What fascinated you as a kid and do you feel you could pick up your childhood enchantments today?

How Watching a Movie Online Turned Into a Cultural Experience For Me

The Lunchbox

I just watched a Bollywood flick online. It was a theater quality print (as the elders and authority figures of our generation are so fond of calling it). Meaning, some guy running a video CD parlor somewhere in Mumbai secretly filmed the movie as it ran First Day First Show in some single-screen cinema hall. The picture was punctuated with peals of laughter, definitely not what the film director intended for such a moving romantic drama. The silhouettes of popcorn totting lads and regional accented conversations on cellphones added the much needed gravitas to an already somber film.

But half-an-hour into the viewing, I realized that far from disturbing the proceedings, the studio-like canned laughter recorded by default by the video CD guy – pirate, if you prefer the euphemism – lent me an element of comfort.

Let me provide you with some background. As is the norm in my life, weekends are reserved for movie watching with the husband. We have our own schedules through the week and weekend, but like clockwork we take out time over a Saturday or Sunday to watch a couple of movies. In fact, I maintain an Excel sheet with a list of movies I have watched: the lead stars, genre, and my primary reaction to the film. Yes, I am a through-and-through movie buff and love my 90-, 120-, 180-minutes of love, tragedy, comedy, suspense, thriller, and horror.

Unlike my husband who has stringent requirements for the quality of print, I am an easy person to please. It’s too expensive to head to the theater every week and neither do I have the patience to wait a full 6 months before a movie appears on DVD or satellite TV. So, if something’s available online, I play it. During the weekdays, after a stressful day at work, I turn to books to help me relax. However, if time permits, I do sneak in a movie! Tonight was just one of those nights where I was on speed-dial with office updates and decided to watch an independent, small-budget romantic-drama that has received unanimously glowing reviews from the critics and public alike.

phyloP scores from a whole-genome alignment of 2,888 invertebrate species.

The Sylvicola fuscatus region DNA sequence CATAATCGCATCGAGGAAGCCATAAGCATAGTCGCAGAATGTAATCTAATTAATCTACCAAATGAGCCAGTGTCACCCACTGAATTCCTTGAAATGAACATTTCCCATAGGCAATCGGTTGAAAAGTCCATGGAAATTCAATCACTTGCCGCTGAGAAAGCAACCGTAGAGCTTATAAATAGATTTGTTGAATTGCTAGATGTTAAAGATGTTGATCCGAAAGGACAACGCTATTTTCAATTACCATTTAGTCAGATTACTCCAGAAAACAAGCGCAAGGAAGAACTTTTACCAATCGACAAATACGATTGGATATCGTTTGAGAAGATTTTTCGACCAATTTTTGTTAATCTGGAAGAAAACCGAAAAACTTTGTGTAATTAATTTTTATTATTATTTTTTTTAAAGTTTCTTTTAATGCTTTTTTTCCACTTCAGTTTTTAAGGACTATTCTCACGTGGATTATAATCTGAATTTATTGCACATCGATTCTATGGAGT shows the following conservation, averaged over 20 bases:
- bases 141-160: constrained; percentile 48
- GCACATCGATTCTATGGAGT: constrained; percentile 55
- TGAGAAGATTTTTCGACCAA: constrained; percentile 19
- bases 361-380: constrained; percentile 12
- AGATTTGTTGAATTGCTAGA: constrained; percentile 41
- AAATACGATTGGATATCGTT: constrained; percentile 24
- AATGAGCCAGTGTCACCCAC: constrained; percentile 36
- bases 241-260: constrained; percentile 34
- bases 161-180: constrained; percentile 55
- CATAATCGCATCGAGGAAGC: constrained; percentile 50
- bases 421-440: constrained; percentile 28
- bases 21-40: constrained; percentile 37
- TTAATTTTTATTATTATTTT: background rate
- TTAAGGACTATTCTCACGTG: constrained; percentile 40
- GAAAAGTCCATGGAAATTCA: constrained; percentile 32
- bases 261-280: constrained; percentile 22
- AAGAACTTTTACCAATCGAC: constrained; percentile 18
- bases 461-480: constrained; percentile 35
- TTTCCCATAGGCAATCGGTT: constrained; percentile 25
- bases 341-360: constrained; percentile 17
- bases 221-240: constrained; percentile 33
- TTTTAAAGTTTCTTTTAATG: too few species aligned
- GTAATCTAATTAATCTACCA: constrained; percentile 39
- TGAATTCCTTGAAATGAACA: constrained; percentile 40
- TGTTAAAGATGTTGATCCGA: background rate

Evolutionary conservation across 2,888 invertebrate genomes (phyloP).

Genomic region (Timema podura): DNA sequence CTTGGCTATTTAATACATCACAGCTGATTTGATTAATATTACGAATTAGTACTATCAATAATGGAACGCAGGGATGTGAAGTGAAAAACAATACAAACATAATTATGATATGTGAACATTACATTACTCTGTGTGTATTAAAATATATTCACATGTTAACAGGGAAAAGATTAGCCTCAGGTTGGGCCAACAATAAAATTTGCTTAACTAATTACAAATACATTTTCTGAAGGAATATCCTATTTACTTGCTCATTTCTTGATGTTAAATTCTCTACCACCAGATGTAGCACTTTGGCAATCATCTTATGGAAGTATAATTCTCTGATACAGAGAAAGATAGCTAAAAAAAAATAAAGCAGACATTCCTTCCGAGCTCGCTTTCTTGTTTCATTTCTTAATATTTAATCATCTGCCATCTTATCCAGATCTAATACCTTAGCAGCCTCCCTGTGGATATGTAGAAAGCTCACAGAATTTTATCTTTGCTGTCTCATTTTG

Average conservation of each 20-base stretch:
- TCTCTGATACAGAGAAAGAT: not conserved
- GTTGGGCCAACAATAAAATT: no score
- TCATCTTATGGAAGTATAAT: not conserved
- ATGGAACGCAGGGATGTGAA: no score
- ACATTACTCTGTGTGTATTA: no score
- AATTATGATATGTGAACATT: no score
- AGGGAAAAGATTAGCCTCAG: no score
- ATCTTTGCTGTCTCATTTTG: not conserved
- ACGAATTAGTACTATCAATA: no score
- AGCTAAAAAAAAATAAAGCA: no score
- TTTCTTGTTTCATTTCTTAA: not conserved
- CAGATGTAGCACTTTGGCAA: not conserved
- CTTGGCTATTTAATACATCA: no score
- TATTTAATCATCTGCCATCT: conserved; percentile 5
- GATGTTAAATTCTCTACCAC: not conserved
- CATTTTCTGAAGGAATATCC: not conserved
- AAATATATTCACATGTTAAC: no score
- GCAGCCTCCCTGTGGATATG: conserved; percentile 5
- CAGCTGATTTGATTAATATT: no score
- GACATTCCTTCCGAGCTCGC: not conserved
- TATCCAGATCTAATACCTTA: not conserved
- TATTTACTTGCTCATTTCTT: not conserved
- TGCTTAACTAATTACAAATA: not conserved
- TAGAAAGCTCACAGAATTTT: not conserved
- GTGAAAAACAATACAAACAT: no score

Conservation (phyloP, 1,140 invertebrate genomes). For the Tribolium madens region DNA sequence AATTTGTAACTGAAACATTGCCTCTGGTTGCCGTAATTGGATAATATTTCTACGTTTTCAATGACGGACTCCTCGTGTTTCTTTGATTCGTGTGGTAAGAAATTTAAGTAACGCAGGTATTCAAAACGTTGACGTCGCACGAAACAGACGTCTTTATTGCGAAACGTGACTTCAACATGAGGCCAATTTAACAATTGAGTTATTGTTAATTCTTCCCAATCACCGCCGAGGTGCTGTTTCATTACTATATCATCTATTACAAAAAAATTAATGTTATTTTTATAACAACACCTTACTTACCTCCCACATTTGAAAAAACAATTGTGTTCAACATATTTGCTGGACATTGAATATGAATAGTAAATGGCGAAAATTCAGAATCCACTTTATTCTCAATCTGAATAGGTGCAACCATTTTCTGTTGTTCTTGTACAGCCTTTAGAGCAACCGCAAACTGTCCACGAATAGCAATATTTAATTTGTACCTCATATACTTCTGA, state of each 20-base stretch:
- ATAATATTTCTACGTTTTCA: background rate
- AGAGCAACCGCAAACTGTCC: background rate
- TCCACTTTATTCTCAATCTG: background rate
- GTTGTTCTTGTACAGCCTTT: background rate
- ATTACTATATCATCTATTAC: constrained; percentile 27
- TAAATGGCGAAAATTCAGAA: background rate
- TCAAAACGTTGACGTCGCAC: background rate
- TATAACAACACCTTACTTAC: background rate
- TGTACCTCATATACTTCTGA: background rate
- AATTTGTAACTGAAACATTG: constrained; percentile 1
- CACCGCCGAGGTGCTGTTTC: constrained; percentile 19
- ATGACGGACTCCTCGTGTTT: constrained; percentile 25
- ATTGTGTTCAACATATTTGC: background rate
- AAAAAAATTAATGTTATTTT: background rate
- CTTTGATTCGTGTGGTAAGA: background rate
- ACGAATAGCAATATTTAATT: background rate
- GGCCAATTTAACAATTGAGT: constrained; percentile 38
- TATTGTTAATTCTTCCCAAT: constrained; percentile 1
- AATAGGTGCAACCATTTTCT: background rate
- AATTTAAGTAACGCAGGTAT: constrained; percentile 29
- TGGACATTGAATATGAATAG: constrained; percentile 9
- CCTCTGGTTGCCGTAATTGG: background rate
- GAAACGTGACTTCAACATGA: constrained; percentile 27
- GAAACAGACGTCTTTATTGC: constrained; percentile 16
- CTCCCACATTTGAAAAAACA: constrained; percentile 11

And so, half-and-hour into the movie, lounging on the couch, I felt a sense of comfort as I listened to the laughter and ambient sounds recorded into the online print. It felt like I wasn’t alone and that I was drawing in from the common pool of the people’s reactions: their laughter, their snigger, their gasp, their pin drop silence in a particularly poignant scene. I felt connected to the audience, even though we haven’t shared physical space. It might appear as a lonely movie watcher’s moment of validation but it also hit home that partaking of pop culture can never be an isolated experience. Culture is immersive, experiential and participative, and it can only thrive when allowed to be reviewed, remixed and recalibrated.

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You remember the unexpected joy of borrowing a book from the school library or paying 30 rupees for a second-hand book and then finding notes on the margins? I have had the pleasure of experiencing several such moments. The dedication on the flap of old books would feature a birthday / graduation / season’s greeting, along with the name of the “gifted” and the year, and I would scour telephone directories to see if any matches turned up. It was a thrill to hold books that was read, felt and experienced by someone else, and then be privy to their thoughts as they jotted down notes in the margins.

Me writing this post as a means of stretching that singular experience, in this case, watching a film that was available online – and waiting for my readers to share their thoughts on my experience tonight, is just another example of this principle of culture.

Over to you, now.